Sunday, April 03, 2011

Maori - unrealistic standards?

As a result of someone pulling my leg over the Maori translation of Ministry of Women's Affairs I had a look at said website this morning. Surprising - or is it? - how much of it is devoted to Maori.

By sheer coincidence this month is the 100th anniversary of the first convention of the Māori branch of the Women's Christian Temperance Union (WCTU) held at Pakipaki in 1911. Maori were enticed in their droves to sign up to a pledge promising not to smoke or drink. But I never knew about the third requisite.

Temperance Pledge

He whakaae tene naku kia kaua ahau e kai tupeka, e inu ranei I tetahi mea e haurangi ai te tangata, kia kaua hoki ahau e whakaae ki te ta moko. Ma te Atua ahau e awhina.


I agree by this pledge, not to smoke tobacco, not to drink any beverages that are intoxicating, and also not to take the ta moko. May God help me.

Ta moko has long interested me and I've painted many tattooed subjects. Countless women died of septicaemia as a result of the practice and one hundred years ago the process was painful, dangerous and barbaric. But that has been replaced with safe modern day techniques and I imagine the idea of bowing to a European/other culture request to forsake ta moko today would rightly be reviled.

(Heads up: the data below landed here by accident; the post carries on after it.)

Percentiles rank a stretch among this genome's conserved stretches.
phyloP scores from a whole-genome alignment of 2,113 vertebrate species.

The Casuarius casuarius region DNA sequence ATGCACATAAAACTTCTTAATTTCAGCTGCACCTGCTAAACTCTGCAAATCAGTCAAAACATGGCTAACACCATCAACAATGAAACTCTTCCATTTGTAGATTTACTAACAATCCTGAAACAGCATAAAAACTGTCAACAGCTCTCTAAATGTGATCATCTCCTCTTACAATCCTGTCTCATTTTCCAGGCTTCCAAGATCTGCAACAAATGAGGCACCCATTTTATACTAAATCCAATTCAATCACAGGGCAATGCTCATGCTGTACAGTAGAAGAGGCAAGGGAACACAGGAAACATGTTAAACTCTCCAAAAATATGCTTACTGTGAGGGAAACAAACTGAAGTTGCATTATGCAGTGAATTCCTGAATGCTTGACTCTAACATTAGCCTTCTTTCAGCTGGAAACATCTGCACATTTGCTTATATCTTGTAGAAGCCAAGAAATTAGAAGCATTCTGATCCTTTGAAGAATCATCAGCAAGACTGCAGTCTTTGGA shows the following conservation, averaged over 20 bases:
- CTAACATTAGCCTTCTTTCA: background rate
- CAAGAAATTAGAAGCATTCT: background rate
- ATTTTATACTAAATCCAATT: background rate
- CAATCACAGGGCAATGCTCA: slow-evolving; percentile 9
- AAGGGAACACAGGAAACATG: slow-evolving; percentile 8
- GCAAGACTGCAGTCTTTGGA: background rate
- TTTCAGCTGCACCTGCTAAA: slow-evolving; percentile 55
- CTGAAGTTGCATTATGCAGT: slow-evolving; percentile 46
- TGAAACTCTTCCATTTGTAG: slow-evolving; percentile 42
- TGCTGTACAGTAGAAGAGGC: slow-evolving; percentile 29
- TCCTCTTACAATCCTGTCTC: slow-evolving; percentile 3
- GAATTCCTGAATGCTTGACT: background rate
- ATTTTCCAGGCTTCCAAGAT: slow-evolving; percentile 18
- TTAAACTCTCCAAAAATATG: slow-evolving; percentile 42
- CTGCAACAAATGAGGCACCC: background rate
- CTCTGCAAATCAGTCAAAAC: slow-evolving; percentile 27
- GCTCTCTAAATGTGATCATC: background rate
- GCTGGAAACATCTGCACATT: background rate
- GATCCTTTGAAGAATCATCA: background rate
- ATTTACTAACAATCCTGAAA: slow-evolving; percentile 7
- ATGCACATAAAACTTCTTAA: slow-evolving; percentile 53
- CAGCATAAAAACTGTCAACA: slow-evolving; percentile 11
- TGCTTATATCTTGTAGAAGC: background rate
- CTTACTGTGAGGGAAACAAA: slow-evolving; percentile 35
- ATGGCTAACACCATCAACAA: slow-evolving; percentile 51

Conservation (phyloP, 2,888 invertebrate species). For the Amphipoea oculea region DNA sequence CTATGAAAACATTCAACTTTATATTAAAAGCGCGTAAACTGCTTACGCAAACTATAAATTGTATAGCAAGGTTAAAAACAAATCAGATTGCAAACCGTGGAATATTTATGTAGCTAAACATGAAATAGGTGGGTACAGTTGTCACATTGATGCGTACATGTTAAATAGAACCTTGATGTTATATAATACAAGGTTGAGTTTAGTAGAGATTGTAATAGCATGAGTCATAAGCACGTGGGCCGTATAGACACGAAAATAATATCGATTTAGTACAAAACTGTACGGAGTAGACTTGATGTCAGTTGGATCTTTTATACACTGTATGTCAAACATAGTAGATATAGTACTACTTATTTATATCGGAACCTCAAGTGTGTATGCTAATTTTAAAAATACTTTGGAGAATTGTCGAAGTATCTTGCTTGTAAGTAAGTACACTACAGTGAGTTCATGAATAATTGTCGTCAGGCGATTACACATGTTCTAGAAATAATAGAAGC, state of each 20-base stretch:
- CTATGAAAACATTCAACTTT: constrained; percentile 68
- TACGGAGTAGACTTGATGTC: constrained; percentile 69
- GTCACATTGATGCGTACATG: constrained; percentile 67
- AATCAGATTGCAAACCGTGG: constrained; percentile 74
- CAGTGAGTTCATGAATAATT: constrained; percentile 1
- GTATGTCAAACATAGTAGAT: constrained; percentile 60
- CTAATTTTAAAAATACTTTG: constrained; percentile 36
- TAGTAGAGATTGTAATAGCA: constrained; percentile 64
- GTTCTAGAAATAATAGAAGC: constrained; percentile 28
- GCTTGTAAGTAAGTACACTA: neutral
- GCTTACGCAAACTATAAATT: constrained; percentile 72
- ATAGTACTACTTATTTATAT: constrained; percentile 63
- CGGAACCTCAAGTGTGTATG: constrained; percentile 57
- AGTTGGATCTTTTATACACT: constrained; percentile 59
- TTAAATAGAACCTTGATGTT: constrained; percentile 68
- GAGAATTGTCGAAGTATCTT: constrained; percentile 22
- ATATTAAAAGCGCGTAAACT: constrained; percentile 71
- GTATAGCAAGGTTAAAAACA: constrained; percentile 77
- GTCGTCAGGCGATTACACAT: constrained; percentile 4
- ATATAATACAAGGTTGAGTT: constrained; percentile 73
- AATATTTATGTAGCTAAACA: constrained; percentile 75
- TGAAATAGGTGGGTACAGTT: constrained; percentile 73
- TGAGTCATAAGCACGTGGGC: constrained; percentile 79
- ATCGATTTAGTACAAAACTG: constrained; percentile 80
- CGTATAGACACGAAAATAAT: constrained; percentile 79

But isn't there a hint of an analogy in there?

(Leaving aside tobacco) isn't the answer for leading a good life finding some middle ground or moderation or better way without total abandonment? For many Maori there seems to be only the high road or the low road. All or nothing. And I suppose the same must be said for some Pakeha. But there does seem a stronger delineation with Maori. "Churchies or crims" as I have heard one Maori friend remark about a family which ended up making the worst sort of headlines.

These concepts - good and bad - even make an appearance in public service contracts today:

Tapu/Noa Sacred/profane The recognition of the cultural means of social control envisaged in tapu and noa including its implications for practices in working with Maori Service Users.

Are Maori setting themselves unrealistic standards? And then, too often, failing spectacularly?


Redbaiter said...

Maori only really have one problem and that is white urban liberals inculcated with cultural Marxism.

Actually, those people are at the root of most of our problems, no matter who "we" are.

FF said...

Lovely work there Lindsay-well done.
Esp portrait two, very powerful.